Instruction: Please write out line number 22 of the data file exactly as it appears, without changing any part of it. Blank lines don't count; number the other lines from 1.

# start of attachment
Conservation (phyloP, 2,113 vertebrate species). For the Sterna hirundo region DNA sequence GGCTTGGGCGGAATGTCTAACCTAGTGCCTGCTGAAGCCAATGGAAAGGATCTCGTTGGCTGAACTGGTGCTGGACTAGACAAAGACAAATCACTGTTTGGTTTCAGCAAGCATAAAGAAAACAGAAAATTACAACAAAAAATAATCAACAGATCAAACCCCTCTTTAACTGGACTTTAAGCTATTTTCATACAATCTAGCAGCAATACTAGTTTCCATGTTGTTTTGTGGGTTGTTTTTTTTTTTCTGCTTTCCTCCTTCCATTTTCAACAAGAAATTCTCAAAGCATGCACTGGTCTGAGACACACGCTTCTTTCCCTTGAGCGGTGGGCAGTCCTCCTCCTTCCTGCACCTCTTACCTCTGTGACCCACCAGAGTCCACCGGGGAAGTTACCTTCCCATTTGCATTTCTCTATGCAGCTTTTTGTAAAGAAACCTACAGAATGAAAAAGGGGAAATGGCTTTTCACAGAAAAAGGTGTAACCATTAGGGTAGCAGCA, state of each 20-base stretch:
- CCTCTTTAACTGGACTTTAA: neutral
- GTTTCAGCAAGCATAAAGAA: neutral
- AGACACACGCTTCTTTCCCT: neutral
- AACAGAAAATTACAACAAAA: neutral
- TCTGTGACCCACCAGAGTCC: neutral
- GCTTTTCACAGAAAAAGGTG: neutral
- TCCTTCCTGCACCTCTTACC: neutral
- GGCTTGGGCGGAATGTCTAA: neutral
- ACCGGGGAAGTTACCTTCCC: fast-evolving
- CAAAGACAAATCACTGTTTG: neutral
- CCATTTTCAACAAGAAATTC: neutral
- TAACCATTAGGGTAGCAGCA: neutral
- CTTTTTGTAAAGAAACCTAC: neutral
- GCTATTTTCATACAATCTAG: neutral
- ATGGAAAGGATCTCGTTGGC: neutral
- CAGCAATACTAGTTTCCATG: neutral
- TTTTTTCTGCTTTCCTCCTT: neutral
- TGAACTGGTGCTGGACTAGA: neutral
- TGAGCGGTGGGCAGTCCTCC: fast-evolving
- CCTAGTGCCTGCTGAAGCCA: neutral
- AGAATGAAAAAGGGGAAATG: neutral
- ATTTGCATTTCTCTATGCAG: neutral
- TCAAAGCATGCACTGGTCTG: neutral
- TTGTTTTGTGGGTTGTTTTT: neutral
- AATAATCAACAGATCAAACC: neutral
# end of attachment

- AGAATGAAAAAGGGGAAATG: neutral